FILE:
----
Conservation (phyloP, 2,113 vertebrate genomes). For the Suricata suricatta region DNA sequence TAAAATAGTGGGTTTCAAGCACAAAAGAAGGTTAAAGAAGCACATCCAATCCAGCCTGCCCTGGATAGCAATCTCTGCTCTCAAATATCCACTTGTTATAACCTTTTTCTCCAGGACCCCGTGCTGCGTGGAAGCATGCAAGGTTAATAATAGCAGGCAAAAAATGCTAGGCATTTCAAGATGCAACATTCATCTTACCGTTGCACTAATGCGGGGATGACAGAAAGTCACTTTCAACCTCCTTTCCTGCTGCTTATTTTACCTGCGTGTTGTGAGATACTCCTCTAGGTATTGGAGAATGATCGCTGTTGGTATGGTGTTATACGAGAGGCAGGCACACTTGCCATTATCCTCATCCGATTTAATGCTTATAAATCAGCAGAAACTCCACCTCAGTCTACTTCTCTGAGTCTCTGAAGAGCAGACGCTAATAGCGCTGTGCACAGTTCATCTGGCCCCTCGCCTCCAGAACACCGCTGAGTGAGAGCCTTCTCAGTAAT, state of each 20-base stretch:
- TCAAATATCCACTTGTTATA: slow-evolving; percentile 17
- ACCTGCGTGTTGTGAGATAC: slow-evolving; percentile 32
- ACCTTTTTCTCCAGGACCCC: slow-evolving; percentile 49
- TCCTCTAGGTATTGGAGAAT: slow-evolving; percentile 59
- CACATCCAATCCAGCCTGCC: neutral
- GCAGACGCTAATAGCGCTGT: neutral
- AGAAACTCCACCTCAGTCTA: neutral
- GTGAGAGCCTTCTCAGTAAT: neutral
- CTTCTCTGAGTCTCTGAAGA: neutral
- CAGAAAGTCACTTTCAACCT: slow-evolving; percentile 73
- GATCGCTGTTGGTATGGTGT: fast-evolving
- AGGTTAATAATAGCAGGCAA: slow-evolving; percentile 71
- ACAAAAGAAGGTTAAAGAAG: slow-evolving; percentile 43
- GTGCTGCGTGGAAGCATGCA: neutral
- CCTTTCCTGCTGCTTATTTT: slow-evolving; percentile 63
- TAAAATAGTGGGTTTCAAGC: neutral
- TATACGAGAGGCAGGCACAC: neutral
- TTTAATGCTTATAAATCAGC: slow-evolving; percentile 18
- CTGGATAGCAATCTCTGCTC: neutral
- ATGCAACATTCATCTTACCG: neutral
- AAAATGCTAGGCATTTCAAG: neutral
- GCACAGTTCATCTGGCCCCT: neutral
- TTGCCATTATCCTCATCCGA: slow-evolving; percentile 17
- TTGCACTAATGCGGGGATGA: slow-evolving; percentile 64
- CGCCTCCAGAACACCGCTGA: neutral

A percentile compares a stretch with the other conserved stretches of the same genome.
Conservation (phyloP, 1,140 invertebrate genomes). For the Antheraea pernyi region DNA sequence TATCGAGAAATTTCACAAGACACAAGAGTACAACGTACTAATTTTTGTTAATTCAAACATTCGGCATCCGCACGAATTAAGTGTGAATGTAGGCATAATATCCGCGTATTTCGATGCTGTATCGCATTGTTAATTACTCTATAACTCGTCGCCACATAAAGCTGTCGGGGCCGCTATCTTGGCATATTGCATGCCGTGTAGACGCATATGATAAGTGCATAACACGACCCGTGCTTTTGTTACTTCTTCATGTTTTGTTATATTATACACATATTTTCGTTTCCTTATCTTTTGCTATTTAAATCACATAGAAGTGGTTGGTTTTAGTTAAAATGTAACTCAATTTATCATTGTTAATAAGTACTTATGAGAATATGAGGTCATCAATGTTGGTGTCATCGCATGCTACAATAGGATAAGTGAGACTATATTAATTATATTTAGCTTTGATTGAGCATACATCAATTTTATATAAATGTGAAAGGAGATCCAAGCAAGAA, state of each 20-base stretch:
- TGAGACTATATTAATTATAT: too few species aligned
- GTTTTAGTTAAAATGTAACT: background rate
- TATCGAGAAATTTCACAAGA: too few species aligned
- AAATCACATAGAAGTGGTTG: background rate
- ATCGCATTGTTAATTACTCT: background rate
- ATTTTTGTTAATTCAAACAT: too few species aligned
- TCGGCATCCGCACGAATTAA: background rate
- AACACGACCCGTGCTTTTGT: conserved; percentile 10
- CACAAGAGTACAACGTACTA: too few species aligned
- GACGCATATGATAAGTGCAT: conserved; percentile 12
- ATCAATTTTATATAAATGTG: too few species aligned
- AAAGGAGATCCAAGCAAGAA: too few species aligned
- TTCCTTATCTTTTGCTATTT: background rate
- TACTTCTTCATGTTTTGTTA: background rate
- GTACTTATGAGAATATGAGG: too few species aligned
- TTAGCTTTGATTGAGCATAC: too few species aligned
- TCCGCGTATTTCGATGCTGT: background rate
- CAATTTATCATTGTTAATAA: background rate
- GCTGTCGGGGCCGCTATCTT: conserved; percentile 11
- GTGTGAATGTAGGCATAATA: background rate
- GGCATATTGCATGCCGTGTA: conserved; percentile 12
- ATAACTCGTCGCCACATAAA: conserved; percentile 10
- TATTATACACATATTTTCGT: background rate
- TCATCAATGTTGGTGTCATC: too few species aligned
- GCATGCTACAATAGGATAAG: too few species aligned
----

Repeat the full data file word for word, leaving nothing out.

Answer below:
Conservation (phyloP, 2,113 vertebrate genomes). For the Suricata suricatta region DNA sequence TAAAATAGTGGGTTTCAAGCACAAAAGAAGGTTAAAGAAGCACATCCAATCCAGCCTGCCCTGGATAGCAATCTCTGCTCTCAAATATCCACTTGTTATAACCTTTTTCTCCAGGACCCCGTGCTGCGTGGAAGCATGCAAGGTTAATAATAGCAGGCAAAAAATGCTAGGCATTTCAAGATGCAACATTCATCTTACCGTTGCACTAATGCGGGGATGACAGAAAGTCACTTTCAACCTCCTTTCCTGCTGCTTATTTTACCTGCGTGTTGTGAGATACTCCTCTAGGTATTGGAGAATGATCGCTGTTGGTATGGTGTTATACGAGAGGCAGGCACACTTGCCATTATCCTCATCCGATTTAATGCTTATAAATCAGCAGAAACTCCACCTCAGTCTACTTCTCTGAGTCTCTGAAGAGCAGACGCTAATAGCGCTGTGCACAGTTCATCTGGCCCCTCGCCTCCAGAACACCGCTGAGTGAGAGCCTTCTCAGTAAT, state of each 20-base stretch:
- TCAAATATCCACTTGTTATA: slow-evolving; percentile 17
- ACCTGCGTGTTGTGAGATAC: slow-evolving; percentile 32
- ACCTTTTTCTCCAGGACCCC: slow-evolving; percentile 49
- TCCTCTAGGTATTGGAGAAT: slow-evolving; percentile 59
- CACATCCAATCCAGCCTGCC: neutral
- GCAGACGCTAATAGCGCTGT: neutral
- AGAAACTCCACCTCAGTCTA: neutral
- GTGAGAGCCTTCTCAGTAAT: neutral
- CTTCTCTGAGTCTCTGAAGA: neutral
- CAGAAAGTCACTTTCAACCT: slow-evolving; percentile 73
- GATCGCTGTTGGTATGGTGT: fast-evolving
- AGGTTAATAATAGCAGGCAA: slow-evolving; percentile 71
- ACAAAAGAAGGTTAAAGAAG: slow-evolving; percentile 43
- GTGCTGCGTGGAAGCATGCA: neutral
- CCTTTCCTGCTGCTTATTTT: slow-evolving; percentile 63
- TAAAATAGTGGGTTTCAAGC: neutral
- TATACGAGAGGCAGGCACAC: neutral
- TTTAATGCTTATAAATCAGC: slow-evolving; percentile 18
- CTGGATAGCAATCTCTGCTC: neutral
- ATGCAACATTCATCTTACCG: neutral
- AAAATGCTAGGCATTTCAAG: neutral
- GCACAGTTCATCTGGCCCCT: neutral
- TTGCCATTATCCTCATCCGA: slow-evolving; percentile 17
- TTGCACTAATGCGGGGATGA: slow-evolving; percentile 64
- CGCCTCCAGAACACCGCTGA: neutral

A percentile compares a stretch with the other conserved stretches of the same genome.
Conservation (phyloP, 1,140 invertebrate genomes). For the Antheraea pernyi region DNA sequence TATCGAGAAATTTCACAAGACACAAGAGTACAACGTACTAATTTTTGTTAATTCAAACATTCGGCATCCGCACGAATTAAGTGTGAATGTAGGCATAATATCCGCGTATTTCGATGCTGTATCGCATTGTTAATTACTCTATAACTCGTCGCCACATAAAGCTGTCGGGGCCGCTATCTTGGCATATTGCATGCCGTGTAGACGCATATGATAAGTGCATAACACGACCCGTGCTTTTGTTACTTCTTCATGTTTTGTTATATTATACACATATTTTCGTTTCCTTATCTTTTGCTATTTAAATCACATAGAAGTGGTTGGTTTTAGTTAAAATGTAACTCAATTTATCATTGTTAATAAGTACTTATGAGAATATGAGGTCATCAATGTTGGTGTCATCGCATGCTACAATAGGATAAGTGAGACTATATTAATTATATTTAGCTTTGATTGAGCATACATCAATTTTATATAAATGTGAAAGGAGATCCAAGCAAGAA, state of each 20-base stretch:
- TGAGACTATATTAATTATAT: too few species aligned
- GTTTTAGTTAAAATGTAACT: background rate
- TATCGAGAAATTTCACAAGA: too few species aligned
- AAATCACATAGAAGTGGTTG: background rate
- ATCGCATTGTTAATTACTCT: background rate
- ATTTTTGTTAATTCAAACAT: too few species aligned
- TCGGCATCCGCACGAATTAA: background rate
- AACACGACCCGTGCTTTTGT: conserved; percentile 10
- CACAAGAGTACAACGTACTA: too few species aligned
- GACGCATATGATAAGTGCAT: conserved; percentile 12
- ATCAATTTTATATAAATGTG: too few species aligned
- AAAGGAGATCCAAGCAAGAA: too few species aligned
- TTCCTTATCTTTTGCTATTT: background rate
- TACTTCTTCATGTTTTGTTA: background rate
- GTACTTATGAGAATATGAGG: too few species aligned
- TTAGCTTTGATTGAGCATAC: too few species aligned
- TCCGCGTATTTCGATGCTGT: background rate
- CAATTTATCATTGTTAATAA: background rate
- GCTGTCGGGGCCGCTATCTT: conserved; percentile 11
- GTGTGAATGTAGGCATAATA: background rate
- GGCATATTGCATGCCGTGTA: conserved; percentile 12
- ATAACTCGTCGCCACATAAA: conserved; percentile 10
- TATTATACACATATTTTCGT: background rate
- TCATCAATGTTGGTGTCATC: too few species aligned
- GCATGCTACAATAGGATAAG: too few species aligned